Electric Power Generation Industry Overview
Excerpt from Electric Power Generation Report
Companies in this industry operate electric power generation facilities that convert other forms of energy, such as fossil fuels, nuclear, water, wind, and solar power, into electrical energy. Major companies include American Electric Power, AES, Dominion Energy, Duke Energy, Exelon, and Tennessee Valley Authority (all based in the US), along with China Huaneng Group and Datang Power (both in China), EON (Germany), Inter RAO (Russia), and Tokyo Electric Power Company (Japan).
While deregulation has altered power markets in many nations, electric utilities often continue to operate as unofficial monopolies in a given service territory. Demand is driven by commercial, government, and residential needs for electrical power, which depend mainly on economic activity and population growth. Profitability is determined by government regulations, efficiency, and fuel costs. Large companies have an advantage in negotiating fuel contracts and being able to pass the costs of implementing government regulations directly to consumers. Small companies can compete effectively by exploiting market niches, such as offering green power in regulated markets. The US industry is highly concentrated: the 50 largest companies account for about 85% of revenue.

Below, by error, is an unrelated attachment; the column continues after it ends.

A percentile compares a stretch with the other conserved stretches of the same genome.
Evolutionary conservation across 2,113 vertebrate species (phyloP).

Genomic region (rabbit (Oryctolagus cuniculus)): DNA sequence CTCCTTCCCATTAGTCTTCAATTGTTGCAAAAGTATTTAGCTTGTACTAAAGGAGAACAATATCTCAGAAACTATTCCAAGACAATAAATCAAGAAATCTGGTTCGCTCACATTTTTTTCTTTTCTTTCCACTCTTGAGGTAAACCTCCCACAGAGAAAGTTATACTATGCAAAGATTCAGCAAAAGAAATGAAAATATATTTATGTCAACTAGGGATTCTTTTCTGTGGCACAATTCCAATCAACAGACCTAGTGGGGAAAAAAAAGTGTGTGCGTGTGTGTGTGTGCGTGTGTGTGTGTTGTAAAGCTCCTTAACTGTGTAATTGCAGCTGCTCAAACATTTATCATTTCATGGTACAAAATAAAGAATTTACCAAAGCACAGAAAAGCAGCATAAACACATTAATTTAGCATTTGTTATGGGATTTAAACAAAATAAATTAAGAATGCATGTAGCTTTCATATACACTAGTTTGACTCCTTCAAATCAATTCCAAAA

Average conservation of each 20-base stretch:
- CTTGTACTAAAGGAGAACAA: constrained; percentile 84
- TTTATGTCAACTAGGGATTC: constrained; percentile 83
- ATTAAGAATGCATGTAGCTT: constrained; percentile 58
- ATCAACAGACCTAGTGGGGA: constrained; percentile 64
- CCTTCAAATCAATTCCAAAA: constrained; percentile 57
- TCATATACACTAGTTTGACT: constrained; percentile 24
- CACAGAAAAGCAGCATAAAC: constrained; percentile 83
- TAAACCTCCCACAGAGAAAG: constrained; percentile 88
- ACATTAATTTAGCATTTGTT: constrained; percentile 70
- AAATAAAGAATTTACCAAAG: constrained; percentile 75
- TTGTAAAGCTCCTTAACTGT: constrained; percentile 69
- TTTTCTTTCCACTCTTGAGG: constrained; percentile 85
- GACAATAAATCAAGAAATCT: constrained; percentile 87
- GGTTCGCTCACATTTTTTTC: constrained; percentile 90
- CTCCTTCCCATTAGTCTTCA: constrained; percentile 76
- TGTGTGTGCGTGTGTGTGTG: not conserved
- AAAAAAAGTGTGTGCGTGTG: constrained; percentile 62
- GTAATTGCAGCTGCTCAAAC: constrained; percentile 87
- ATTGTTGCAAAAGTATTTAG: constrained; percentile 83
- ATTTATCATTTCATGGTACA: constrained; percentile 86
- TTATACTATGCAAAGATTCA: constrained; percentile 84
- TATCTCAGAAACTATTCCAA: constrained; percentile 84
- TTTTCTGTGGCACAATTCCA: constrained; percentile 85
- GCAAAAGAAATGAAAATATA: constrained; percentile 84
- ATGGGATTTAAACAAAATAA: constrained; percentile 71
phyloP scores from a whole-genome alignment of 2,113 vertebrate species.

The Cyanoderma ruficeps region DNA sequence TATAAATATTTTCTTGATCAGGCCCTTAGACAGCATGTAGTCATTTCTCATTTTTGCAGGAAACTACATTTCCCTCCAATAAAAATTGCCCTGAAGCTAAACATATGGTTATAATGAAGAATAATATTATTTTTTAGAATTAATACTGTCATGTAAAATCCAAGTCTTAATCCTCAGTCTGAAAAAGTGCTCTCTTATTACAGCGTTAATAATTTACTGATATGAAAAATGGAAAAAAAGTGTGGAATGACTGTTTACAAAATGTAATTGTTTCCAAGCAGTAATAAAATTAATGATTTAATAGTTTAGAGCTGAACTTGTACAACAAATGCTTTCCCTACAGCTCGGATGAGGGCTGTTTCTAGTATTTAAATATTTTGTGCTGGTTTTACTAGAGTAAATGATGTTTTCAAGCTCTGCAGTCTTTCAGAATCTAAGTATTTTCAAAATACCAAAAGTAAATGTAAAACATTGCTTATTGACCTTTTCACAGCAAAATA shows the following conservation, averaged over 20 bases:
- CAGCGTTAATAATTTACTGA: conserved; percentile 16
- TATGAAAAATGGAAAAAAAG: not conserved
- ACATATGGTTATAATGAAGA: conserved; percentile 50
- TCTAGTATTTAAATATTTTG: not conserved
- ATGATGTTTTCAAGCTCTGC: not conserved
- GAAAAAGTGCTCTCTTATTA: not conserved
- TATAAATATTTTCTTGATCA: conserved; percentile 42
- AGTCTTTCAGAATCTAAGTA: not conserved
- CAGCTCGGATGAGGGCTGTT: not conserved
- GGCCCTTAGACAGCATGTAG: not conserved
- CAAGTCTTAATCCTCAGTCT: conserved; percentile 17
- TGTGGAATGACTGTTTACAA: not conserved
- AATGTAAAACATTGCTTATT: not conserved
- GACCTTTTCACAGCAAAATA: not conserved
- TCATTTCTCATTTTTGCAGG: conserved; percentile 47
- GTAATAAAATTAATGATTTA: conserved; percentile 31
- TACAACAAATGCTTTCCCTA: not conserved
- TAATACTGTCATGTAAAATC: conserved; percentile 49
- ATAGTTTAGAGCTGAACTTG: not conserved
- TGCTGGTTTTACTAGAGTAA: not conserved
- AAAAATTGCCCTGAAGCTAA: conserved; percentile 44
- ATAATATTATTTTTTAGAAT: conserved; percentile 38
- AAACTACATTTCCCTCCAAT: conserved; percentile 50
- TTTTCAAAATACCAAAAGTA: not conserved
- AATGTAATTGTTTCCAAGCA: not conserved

Products, Operations & Technology
The primary product of the industry is alternating current (AC) electrical power. Electricity is produced by generators that convert mechanical energy into electrical energy when large coils are rotated in a powerful magnetic field. Most commercial power comes from turbine engines powered by steam produced by burning fossil fuels, mainly coal and natural gas. Other power sources include steam from nuclear reactors; conventional hydroelectric conversion; and renewable sources such as solar, wind, and geothermal. Coal and natural gas each produce more than 30% of electricity used in the US. In 2017 natural gas was used to produce 32% of the electricity generated in the US; coal accounted for 30%. Other sources include nuclear, 20%; hydroelectric, 7%; wind, 6%; biomass, 2%; and solar, about 1%.